Published on : Monday, May 15, 2017
Rwanda is known for addressing major challenges in conservation. It has recently become one of the three East African countries offering tourists a ‘Big 5’ experience, having reintroduced both lions and eastern black rhinoceros into Akagera National Park.
Such bold measures have undoubtedly placed Rwanda globally as a role model in conservation in Africa. However, despite its conservation successes, Rwanda’s leadership acknowledges the continuous need to improve its best practice standards.
According to Dr. Tara Stoinski, President and CEO of the Dian Fossey Gorilla Fund, which has been working in Rwanda for fifty years, “Rwanda’s mountain gorillas are the best studied gorillas in the world. And the decades of data accumulated on them continue to provide crucial insights into their conservation needs. With the growth in the gorilla population, we are seeing much higher rates of interactions between gorilla groups, which our data clearly show can be very stressful as well as increase rates of injury and/or death. Given that mountain gorillas remain among the most critically endangered animals on the planet, it is essential that we try to minimize pressures on the population and continue to pursue all measures to ensure their long-term future.”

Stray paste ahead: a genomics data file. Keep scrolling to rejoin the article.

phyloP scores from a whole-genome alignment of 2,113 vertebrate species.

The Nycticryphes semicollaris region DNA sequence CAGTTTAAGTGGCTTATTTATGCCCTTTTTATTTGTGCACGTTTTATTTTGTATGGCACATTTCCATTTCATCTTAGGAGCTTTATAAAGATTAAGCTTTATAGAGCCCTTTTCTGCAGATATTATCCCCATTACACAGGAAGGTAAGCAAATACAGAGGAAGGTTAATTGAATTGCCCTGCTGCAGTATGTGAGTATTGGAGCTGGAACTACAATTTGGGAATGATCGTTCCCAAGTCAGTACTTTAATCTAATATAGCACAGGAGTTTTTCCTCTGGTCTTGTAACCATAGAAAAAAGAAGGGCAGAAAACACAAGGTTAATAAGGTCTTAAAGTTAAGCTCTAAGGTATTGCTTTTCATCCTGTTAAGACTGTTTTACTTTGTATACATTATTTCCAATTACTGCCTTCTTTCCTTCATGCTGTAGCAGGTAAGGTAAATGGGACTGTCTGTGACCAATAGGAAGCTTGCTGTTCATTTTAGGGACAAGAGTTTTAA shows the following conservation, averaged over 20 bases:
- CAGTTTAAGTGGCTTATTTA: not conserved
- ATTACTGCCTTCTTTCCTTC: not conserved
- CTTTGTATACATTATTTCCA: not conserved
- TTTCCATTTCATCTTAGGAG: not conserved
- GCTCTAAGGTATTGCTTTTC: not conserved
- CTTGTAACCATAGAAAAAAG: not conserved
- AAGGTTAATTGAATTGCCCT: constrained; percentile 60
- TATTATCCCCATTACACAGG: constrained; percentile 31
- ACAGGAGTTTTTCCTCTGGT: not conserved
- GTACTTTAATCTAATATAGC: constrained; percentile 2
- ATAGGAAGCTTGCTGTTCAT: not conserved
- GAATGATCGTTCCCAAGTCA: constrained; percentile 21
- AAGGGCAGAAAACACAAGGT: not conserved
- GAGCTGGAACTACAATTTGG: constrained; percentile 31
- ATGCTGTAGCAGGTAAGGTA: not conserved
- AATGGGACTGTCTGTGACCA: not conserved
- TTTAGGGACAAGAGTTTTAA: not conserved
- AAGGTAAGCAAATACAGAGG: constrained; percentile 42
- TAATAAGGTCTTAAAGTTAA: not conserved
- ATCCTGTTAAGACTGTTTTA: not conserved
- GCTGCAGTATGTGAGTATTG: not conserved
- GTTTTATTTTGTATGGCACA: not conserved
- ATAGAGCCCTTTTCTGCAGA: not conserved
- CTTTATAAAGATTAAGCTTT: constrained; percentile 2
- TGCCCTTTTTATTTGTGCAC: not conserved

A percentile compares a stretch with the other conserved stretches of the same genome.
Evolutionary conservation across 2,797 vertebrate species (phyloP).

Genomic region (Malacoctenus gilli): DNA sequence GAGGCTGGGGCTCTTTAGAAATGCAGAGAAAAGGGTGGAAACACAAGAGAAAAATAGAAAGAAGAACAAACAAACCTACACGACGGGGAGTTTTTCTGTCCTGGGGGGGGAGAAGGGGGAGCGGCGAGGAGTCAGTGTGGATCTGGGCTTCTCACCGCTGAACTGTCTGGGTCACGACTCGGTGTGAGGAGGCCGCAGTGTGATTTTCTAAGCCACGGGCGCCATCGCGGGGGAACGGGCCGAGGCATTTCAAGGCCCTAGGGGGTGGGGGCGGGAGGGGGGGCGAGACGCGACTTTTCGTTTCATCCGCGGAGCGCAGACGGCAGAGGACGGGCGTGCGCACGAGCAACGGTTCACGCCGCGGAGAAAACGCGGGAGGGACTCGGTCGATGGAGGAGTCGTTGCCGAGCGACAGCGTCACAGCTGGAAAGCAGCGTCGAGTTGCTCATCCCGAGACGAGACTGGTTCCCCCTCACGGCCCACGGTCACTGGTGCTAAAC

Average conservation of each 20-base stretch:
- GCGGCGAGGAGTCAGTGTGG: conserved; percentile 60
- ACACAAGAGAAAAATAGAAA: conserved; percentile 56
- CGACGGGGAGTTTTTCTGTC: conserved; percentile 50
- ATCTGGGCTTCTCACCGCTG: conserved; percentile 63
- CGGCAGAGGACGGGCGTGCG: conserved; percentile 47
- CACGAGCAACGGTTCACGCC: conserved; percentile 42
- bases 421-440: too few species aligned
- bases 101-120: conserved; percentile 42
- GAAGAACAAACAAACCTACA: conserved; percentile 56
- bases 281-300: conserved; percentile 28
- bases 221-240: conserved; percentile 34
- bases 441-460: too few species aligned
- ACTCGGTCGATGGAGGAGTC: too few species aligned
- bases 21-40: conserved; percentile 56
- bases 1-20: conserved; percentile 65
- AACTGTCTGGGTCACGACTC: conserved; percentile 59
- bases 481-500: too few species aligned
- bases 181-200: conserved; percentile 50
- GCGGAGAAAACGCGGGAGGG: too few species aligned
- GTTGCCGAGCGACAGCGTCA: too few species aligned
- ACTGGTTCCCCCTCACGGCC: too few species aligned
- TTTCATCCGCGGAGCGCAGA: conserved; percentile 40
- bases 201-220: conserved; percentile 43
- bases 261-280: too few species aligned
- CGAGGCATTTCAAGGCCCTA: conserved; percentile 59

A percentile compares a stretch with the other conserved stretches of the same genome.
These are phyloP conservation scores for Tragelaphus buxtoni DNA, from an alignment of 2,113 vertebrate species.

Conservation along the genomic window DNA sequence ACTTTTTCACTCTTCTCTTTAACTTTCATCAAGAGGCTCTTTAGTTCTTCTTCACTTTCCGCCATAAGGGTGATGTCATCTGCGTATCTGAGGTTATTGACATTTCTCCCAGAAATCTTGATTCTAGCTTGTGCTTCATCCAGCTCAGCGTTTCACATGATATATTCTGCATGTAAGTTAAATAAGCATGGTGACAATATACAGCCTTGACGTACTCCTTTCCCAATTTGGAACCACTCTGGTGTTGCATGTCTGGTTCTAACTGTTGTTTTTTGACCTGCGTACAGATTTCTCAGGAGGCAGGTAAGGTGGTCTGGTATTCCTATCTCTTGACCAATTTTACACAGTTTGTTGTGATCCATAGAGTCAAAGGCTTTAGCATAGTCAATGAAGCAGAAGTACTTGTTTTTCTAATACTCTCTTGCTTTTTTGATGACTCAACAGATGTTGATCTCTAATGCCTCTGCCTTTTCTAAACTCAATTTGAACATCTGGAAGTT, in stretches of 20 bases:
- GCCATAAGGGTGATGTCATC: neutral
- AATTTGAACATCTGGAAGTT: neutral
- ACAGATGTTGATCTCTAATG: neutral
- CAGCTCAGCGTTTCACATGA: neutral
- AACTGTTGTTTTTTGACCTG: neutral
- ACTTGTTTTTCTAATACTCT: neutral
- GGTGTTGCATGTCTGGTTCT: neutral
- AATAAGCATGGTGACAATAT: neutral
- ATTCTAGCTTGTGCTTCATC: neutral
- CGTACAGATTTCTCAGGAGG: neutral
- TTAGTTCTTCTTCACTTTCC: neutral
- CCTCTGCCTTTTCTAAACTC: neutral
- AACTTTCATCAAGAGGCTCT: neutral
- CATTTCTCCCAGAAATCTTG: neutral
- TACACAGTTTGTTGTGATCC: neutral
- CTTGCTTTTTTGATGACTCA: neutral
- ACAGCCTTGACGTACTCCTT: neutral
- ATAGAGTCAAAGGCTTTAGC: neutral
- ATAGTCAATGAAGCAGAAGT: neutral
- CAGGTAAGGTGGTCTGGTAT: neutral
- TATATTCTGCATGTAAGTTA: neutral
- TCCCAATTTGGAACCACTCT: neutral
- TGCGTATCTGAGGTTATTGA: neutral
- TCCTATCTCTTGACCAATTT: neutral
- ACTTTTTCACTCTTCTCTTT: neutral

Protecting Nyungwe National Park, one of Africa’s largest protected mountain rain forests acclaimed for its biodiversity and endemic species richness, as well as Gishwati-Mukura National Park is among the important projects in the pipeline. In 2016, Rwanda created its fourth national park – Gishwati-Mukura National Park. This park is made up of two fragmented mountain forests, and is home for chimpanzees and golden monkeys that need to be protected. The park requires Government of Rwanda investment for restoring it to the standards of other national parks.